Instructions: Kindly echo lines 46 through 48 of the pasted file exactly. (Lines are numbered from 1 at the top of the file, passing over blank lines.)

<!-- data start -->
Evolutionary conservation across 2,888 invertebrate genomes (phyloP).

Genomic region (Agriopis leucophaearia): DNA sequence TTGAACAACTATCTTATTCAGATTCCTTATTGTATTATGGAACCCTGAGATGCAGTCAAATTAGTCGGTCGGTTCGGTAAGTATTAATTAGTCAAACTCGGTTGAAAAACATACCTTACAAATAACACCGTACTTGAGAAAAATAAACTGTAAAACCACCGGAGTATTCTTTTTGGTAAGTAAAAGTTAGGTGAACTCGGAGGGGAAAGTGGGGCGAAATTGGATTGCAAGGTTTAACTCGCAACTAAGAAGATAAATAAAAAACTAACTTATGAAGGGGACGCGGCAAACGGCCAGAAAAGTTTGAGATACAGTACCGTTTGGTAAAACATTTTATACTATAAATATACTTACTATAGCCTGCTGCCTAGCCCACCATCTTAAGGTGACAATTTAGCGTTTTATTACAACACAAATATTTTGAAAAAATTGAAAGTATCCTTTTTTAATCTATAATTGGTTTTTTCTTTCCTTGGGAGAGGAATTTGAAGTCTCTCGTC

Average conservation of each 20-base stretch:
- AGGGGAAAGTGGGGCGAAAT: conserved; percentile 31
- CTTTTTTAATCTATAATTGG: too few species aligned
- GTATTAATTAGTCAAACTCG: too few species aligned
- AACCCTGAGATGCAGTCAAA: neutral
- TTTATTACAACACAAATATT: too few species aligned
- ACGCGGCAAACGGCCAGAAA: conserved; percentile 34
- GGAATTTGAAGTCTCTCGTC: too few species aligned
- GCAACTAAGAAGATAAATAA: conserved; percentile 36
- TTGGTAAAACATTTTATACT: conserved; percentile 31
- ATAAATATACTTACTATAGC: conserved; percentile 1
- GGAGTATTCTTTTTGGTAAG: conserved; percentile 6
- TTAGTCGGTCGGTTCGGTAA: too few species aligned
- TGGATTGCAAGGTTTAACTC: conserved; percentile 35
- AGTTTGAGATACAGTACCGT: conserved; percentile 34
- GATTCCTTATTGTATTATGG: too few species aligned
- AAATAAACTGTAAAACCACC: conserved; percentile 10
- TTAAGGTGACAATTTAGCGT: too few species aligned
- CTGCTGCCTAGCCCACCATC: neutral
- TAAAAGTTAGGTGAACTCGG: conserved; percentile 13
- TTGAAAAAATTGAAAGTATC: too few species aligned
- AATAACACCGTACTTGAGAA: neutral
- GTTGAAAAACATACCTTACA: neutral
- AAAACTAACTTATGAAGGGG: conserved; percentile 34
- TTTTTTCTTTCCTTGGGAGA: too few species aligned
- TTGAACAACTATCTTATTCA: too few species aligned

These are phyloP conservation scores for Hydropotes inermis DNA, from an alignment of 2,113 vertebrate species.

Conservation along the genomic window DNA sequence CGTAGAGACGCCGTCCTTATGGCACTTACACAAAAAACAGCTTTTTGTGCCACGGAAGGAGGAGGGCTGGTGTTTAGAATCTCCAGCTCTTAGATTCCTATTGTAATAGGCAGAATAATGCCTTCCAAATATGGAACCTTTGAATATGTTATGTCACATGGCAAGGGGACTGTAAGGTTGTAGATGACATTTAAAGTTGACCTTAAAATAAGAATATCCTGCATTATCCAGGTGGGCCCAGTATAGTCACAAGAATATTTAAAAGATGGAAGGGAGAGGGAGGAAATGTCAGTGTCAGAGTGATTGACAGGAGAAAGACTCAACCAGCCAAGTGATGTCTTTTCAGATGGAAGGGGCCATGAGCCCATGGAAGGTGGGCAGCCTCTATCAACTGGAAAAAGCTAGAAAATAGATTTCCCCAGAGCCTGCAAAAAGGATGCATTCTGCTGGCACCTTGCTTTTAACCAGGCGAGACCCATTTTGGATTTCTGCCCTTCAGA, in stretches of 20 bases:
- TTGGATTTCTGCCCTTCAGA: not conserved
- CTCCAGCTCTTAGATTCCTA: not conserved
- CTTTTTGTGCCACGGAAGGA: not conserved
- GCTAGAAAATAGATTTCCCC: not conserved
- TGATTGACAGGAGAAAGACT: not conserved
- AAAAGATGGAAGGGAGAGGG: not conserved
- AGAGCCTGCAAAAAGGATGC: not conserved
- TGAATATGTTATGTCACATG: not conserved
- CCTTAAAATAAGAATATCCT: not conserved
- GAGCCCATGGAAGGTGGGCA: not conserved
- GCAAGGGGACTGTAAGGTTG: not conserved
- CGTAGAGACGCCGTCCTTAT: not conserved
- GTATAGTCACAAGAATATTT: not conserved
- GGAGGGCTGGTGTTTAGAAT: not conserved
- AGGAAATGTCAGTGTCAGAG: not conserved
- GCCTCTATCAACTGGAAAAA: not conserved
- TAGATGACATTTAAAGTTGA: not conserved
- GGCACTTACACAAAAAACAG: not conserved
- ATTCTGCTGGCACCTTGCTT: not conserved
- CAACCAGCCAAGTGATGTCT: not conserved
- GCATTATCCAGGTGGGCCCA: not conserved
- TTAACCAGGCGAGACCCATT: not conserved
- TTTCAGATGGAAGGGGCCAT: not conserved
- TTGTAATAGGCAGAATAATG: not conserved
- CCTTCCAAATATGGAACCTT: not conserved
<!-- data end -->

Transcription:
- GCCTCTATCAACTGGAAAAA: not conserved
- TAGATGACATTTAAAGTTGA: not conserved
- GGCACTTACACAAAAAACAG: not conserved